Saturday, April 20, 2013

Day One Hundred and Ten - Explorers, "Some of that Spielburgian Scifi Wonder and Awe."

If you've read the blog or listened to OotV's podcasts you know that I love films like Super 8 that don't really dumb down family science fiction. Movies like Close Encounters and E.T. manage to entertain and inspire without over-complicating the message or resorting to the lowest common denominator, either.

It should probably go without saying that Explorers holds a similar place in my heart.

Focusing on three adolescents who are brought together both by their sense of adventure and the oddly prescient and vivid dreams that they share, Explorers stars a very young Ethan Hawke and River Phoenix. Joined by Jason Presson (who sadly didn't have similar star power), the trio discover that the dreams that Ben (Hawke) is having translate into an undiscovered technology that can allow them to travel anywhere in three dimensions.

The film follows their journey (both literal and figurative) as they build a ship to navigate space with this new technology and decided to slip the bonds of Earth and see just what is out there. It's a nifty sort of coming of age story that mirrors the Vision Quest (again, both figuratively and literally).

I really enjoyed the Tron-esque dream sequences that featured early CGI. It was brief and pales by far to today's standards... but, for its day, was pretty impressive.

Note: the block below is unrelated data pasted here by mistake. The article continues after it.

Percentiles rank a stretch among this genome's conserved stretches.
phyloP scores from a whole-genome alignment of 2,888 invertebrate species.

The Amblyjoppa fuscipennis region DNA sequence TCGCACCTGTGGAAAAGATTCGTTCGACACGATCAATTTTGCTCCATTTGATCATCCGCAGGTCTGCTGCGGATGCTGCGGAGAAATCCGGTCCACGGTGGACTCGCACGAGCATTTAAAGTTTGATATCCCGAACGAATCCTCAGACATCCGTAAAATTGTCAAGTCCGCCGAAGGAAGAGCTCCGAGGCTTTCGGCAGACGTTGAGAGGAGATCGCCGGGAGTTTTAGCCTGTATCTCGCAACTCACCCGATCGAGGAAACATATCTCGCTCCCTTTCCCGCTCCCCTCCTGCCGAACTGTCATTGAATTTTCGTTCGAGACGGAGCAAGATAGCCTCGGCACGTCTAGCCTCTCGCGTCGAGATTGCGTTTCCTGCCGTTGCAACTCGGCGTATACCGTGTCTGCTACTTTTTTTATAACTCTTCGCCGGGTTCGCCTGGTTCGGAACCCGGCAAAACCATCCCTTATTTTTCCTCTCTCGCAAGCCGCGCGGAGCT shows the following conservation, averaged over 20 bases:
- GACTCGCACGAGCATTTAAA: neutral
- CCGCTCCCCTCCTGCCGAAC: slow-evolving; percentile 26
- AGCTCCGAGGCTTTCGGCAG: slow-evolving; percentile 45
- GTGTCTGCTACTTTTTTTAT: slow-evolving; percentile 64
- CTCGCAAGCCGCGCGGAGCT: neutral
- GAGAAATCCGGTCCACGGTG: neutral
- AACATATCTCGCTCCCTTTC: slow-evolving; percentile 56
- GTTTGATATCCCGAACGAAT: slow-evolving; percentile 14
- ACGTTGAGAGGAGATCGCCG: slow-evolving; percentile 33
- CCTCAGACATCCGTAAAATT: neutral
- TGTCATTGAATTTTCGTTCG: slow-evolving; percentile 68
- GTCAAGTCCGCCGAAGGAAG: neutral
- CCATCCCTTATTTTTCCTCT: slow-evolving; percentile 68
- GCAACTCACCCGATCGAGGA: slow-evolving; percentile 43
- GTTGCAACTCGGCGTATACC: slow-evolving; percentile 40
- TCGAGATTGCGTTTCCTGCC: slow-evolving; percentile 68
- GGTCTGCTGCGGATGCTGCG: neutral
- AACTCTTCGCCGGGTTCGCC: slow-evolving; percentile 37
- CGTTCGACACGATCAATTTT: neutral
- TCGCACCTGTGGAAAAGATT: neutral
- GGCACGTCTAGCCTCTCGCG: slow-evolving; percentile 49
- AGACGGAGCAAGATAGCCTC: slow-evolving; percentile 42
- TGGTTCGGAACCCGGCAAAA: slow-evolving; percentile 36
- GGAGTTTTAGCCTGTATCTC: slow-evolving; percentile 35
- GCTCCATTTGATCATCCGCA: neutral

Plus, any movie that has clips of This Island Earth and the original War of the Worlds just begs for geek support. Hard to say 'no' to that.

That's not to say it's not without problems, though.

Unlike its true Spielburgian cousins, it's rather lacking in scope, has several glaring plot holes that don't resolve, and definitely peters out far too quickly as soon as the extraterrestrial reveal is made. Once the aliens make physical contact, it all becomes a goofy pop culture exploration that feels like it wants to be serious through surreal comedy but is instead very gauche and trite.

I was particularly disappointed with how easily early plot points (the bullies, the helicopter cop) are completely forgotten by the midpoint of the film. There's no continuity with either lost thread and it messes with my sense of balance concerning the film.

Attempts are made to try, such as with Darren (Presson) and his callback line about his father... and Ben's love interest Lori, but a much better job could've been done overall to tie up the loose ends.

It's definitely not a perfect movie, that much is certain, but it still manages to pull off a decent amount of suspension of disbelief.

It's also a semi-decent showing for Robert Picardo. Not his best foray into that wacky character repertoire of his, but the man has been the go-to guy for small roles like this for decades. You can't knock them all out of the park... and, really, when I think about it, the movie's problems aren't his fault at all. For what he was asked for, he delivered his part pretty well. It's just that the effects (especially the alien suit) were crap.

Until tomorrow, Potatoes~

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